Some of the basis of my ability to speak on the marvellous health of unvaccinated children comes from my personal experience as a medical doctor, having collected years of feedback.

“My child began coughing immediately after the vaccination.” 
“He has had constant ear aches since he was vaccinated.”
“My 16 years old daughter is completely unvaccinated. She is almost never sick. If she does get sick, it’s two days at the most.”
“The neighbour’s kids followed normal vaccination guidelines. They are constantly sick and on antibiotics.”
That was not enough upon which to write a book; however. As it would turn out, I found these observations were paralleled over and over again all over the world. Follow me around the planet.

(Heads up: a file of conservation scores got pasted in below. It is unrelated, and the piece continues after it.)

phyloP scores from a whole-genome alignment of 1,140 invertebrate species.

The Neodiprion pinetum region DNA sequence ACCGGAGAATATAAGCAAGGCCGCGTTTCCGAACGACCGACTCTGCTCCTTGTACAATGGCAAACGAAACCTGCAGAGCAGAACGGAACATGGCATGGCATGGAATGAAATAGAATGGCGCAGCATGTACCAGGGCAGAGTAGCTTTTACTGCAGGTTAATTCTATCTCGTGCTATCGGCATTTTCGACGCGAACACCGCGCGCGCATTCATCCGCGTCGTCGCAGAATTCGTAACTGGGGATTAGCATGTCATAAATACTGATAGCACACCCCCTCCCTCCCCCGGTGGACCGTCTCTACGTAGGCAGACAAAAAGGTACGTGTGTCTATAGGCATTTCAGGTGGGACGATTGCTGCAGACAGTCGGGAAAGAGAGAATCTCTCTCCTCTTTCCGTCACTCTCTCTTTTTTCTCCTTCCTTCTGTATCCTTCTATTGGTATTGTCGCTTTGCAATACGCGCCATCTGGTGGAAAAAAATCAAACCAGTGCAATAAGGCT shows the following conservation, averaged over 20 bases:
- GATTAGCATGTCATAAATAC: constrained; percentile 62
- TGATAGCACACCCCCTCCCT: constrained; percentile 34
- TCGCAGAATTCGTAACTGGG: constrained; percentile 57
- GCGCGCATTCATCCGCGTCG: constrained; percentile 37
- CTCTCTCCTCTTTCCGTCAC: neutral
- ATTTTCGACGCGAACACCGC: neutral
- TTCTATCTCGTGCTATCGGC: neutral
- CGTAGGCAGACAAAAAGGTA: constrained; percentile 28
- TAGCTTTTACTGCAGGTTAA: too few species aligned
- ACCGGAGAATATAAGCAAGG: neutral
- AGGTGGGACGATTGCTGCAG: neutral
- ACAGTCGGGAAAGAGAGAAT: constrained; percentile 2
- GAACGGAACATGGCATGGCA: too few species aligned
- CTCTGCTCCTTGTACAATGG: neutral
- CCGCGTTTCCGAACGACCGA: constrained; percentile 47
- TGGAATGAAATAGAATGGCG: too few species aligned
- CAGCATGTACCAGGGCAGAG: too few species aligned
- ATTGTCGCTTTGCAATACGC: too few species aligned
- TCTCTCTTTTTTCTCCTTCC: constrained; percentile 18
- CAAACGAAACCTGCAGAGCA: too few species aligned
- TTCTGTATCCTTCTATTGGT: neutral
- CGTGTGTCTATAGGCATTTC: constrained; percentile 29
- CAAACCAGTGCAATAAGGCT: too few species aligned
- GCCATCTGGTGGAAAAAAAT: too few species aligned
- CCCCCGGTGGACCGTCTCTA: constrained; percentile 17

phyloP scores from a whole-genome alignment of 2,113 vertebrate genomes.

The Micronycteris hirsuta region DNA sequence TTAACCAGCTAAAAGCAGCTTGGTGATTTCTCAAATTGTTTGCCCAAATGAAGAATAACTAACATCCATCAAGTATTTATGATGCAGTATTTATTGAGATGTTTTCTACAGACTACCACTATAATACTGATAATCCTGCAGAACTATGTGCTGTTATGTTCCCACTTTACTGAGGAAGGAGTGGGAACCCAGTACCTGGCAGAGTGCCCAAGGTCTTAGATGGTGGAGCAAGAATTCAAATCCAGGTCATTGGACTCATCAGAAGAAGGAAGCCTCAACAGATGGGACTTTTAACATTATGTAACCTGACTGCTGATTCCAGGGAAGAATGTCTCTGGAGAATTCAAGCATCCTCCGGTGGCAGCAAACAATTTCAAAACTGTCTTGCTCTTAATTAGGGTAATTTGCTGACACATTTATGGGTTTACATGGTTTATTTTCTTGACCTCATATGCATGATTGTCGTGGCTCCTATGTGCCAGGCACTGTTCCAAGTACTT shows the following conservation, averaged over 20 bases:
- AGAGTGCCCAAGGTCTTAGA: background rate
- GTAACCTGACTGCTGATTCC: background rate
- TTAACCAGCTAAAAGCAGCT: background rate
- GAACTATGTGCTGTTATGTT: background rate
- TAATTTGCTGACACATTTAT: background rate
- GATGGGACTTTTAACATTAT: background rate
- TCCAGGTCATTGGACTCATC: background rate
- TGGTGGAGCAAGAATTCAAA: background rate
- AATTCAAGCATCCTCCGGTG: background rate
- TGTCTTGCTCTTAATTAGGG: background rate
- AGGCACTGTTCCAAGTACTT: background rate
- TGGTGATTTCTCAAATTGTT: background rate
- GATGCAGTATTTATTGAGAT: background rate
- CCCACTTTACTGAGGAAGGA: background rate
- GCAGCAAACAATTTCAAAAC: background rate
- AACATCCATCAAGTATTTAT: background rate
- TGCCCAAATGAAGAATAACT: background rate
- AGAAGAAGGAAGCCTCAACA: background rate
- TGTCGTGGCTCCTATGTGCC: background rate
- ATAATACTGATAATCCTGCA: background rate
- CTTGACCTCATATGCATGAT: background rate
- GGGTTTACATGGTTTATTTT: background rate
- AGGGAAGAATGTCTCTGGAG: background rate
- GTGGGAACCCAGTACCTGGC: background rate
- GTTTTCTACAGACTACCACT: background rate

In England, Michel Odent, MD showed in two studies that children having received no Pertussis vaccine had 5-6 times less asthma than those who were vaccinated for it. The first study was on 450 babies from La Leche League; the second one on 125 children in a Steiner school. (1)

Throughout Europe, a group of mostly paediatricians studied 14,893 children in Steiner schools in Austria, Germany, Holland, Sweden and Switzerland and found that children living in “anthroposophist culture” (where vaccination is largely shunned) were in better health than the controls. (2)

In Germany, one of the European Steiner schools study researchers wrote, “In the eastern part of Berlin before the fall of the wall, we saw less allergies than in the west. This population was poorer, nearer nature and less vaccinated.” Too much hygiene is not always good. As UK researcher and originator of the “hygiene hypothesis” David Strachan might say, “give us this day our daily germs”.